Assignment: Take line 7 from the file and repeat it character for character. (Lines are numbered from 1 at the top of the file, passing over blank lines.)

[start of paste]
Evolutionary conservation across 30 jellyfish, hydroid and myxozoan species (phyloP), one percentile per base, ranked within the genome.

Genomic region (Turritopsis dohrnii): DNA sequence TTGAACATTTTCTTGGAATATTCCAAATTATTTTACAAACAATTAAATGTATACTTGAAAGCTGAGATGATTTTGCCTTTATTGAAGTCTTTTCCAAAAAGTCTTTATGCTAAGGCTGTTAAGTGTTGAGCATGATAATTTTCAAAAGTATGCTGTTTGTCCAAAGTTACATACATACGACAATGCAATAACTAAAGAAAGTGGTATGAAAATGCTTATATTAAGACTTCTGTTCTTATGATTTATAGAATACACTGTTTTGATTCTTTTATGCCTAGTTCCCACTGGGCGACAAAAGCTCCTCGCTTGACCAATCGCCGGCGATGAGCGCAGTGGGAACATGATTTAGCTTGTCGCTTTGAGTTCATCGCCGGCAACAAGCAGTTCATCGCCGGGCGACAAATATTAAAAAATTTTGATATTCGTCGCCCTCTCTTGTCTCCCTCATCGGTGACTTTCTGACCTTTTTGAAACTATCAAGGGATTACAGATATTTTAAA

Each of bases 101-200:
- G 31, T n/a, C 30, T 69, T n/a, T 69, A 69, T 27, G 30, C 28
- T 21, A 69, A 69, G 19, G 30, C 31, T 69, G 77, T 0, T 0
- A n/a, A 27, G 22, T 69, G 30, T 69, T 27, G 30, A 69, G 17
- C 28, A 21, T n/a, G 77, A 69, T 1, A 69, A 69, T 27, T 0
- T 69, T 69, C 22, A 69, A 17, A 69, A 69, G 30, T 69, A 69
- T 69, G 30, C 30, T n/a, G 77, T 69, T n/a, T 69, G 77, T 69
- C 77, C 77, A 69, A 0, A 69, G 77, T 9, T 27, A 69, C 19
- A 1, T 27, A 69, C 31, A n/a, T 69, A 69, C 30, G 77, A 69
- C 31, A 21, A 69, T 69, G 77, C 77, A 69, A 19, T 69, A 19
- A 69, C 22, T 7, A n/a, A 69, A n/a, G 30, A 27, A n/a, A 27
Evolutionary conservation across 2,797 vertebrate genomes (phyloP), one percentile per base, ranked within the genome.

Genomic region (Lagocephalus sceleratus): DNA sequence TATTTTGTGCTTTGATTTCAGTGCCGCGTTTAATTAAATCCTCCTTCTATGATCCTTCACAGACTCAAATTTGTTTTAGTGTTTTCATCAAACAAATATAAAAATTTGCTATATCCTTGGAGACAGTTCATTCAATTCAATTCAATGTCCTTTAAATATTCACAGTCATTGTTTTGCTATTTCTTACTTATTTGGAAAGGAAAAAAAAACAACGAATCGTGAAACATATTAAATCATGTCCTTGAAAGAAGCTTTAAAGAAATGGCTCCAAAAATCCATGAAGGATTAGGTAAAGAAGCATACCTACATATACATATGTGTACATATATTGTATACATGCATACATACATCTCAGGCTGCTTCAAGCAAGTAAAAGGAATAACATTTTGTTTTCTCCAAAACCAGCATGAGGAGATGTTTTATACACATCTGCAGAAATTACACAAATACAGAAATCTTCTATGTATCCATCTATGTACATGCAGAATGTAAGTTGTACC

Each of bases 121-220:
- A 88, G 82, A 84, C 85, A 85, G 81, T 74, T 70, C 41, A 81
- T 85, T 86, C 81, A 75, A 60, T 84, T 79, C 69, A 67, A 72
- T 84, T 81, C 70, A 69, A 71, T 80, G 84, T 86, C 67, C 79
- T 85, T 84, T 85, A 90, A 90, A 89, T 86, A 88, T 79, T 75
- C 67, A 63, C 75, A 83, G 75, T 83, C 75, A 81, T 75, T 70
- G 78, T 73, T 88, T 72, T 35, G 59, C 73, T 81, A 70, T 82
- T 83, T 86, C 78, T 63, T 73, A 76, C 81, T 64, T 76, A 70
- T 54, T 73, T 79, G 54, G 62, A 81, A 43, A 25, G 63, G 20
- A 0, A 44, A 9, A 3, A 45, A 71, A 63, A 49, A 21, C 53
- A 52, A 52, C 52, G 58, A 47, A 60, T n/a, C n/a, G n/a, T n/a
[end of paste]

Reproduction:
- C 28, A 21, T n/a, G 77, A 69, T 1, A 69, A 69, T 27, T 0